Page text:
Dialing into a contact center is something we’ve all done. We know the drill. We’ve all “pressed 0” to speak with an agent. We’ve all listened to the hold music. We’ve all heard the recorded voice tell us that our call is important. And we all know that when we connect with a skilled and knowledgeable person to manage our call, it makes a real difference in our experience.
But how does the agent gain that skill and knowledge? And how can contact centers do a better job of making sure that every agent can deliver the same great results?
The answer to those questions starts with the team leads, supervisors, and operations and quality assurance (QA) managers who guide and coach those agents. And automation has emerged as one of the most important tools to help them be more efficient and effective in their jobs.
Here’s how. Picture a contact center with hundreds of agents on the phone speaking with callers. Many contact centers use post-call analytics tools to understand how to improve customer interactions. They want to know why some calls fail and leave customers dissatisfied.
Now, let’s put ourselves in the shoes of Sue, a QA manager at the contact center.
Part of Sue’s job is to review the report from the post-call analytics system to decide how her team of agents can improve. Say that a recent report flagged potential issues with 200 of the contact center’s 1,000 agents. Sue spends about two hours reviewing the report to decide on next steps for those agents. Then, she has to sign in to the center’s learning management system (LMS) to assign training to each agent. The process takes about two minutes per agent. Next, Sue has to sign in to the workforce management (WFM) system to block out training times. That takes up another two minutes per agent. And finally, Sue schedules QA meetings in Microsoft Outlook to review recent calls, training, and follow-up actions. That eats up another minute per agent.
So, two hours to review the report and the five minutes spent per agent to schedule training and meetings adds up to more than 18 hours of Sue’s week. She simply can’t afford to spend that much time on the task. Instead, she has to focus on a much smaller sample of agents and hope for the best. As a result, Sue’s company faces a constantly growing backlog of agent training needs. Callers go underserved. Their experience suffers. Their satisfaction drops.
Imagine the same process with a software robot doing a lot of the searching, scheduling, keying, and clicking that Sue was doing. The robot takes the results from the post-call analytics system and assigns agents training in the LMS. It blocks out time in each agent’s schedule in the WFM system. And it creates reminders for the agents and sends them links to more information. If the robot runs into any issues that need human intervention, it can notify Sue. The robot also sets up agent meetings with Sue for more in-depth coaching on issues. And each day, a UiPath app gives Sue all the details for the day’s appointments, drawn from the different systems she used to access individually. She can find links to the call recordings for each agent, the results of the agent’s training, and coaching points for upcoming appointments.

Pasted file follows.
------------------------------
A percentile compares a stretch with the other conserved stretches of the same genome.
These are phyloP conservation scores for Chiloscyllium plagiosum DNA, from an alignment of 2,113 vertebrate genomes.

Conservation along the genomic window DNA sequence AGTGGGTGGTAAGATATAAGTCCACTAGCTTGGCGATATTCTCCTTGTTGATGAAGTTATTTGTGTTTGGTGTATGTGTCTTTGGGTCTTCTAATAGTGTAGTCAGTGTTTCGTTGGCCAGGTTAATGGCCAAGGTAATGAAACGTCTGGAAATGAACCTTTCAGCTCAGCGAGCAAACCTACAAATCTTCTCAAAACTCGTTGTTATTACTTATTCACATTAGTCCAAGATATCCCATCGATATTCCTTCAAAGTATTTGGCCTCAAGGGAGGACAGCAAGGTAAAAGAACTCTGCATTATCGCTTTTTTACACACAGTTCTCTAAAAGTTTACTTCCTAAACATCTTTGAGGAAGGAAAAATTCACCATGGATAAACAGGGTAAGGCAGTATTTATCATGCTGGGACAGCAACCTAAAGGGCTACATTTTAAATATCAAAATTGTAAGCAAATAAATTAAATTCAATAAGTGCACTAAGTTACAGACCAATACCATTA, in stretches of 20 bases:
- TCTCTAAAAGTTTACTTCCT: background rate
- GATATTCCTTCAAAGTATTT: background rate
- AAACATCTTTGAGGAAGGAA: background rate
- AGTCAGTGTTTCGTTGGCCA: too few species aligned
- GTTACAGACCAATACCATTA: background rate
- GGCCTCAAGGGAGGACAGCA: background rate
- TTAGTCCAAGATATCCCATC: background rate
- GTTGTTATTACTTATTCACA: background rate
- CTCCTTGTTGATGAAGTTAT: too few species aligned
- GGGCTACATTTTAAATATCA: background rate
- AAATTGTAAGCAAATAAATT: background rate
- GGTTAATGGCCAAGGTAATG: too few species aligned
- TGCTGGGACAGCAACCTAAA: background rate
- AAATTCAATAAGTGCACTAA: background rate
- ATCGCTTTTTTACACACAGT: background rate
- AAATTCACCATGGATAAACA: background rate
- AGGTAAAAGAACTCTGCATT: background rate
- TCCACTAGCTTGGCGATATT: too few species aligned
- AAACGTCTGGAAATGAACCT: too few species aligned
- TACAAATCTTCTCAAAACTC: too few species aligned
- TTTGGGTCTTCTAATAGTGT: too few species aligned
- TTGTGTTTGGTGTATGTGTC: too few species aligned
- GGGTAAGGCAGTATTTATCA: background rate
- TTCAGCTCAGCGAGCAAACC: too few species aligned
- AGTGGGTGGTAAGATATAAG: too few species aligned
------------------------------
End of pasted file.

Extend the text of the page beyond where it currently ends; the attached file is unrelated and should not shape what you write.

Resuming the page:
Here’s where automation starts to build momentum.
Sue can spend more time coaching more agents, and less time on administrative tasks. More agents get the training they need. Call quality improves. Caller satisfaction goes up. And automation can make a contact center manager’s job easier in other ways as well:
Recruiting - Scanning resumes for minimum skill and experience requirements and helping applicants find roles, submit applications, and schedule interviews
Employee onboarding - Provisioning access to all the systems and technology an agent needs on day one, training new hires on the apps they’ll use, the processes they’ll follow, and the most efficient ways to help callers
A lot of the discussion about contact center automation focuses on agents and their job. After all, it’s the agent that speaks with the caller. Enriching that one-on-one interaction is important, but it isn’t the only priority.
Using automation to streamline and simplify the jobs of managers and supervisors can drive the systemic change that has a broader impact. It can free the organization’s leaders to use the skills and experience they’ve accumulated to greater effect.
For a long time, business leaders treated the contact center as a cost center. They prioritized shorter call times at the expense of the customer experience. Today, more businesses see the long-term value in a higher quality customer experience.
In one survey, 90% of respondents said that a good experience with a contact center strengthens their loyalty. But good experiences don’t just happen. They take preparation and skill. And by using automation to help managers help agents, contact centers can turn each call into an opportunity to build a lasting relationship.
Want to learn more about how automation can help you deliver better contact center experiences—to callers and employees? Get your complimentary copy of our white paper, "Think 'Automation First' to Deliver Exceptional Customer Experiences."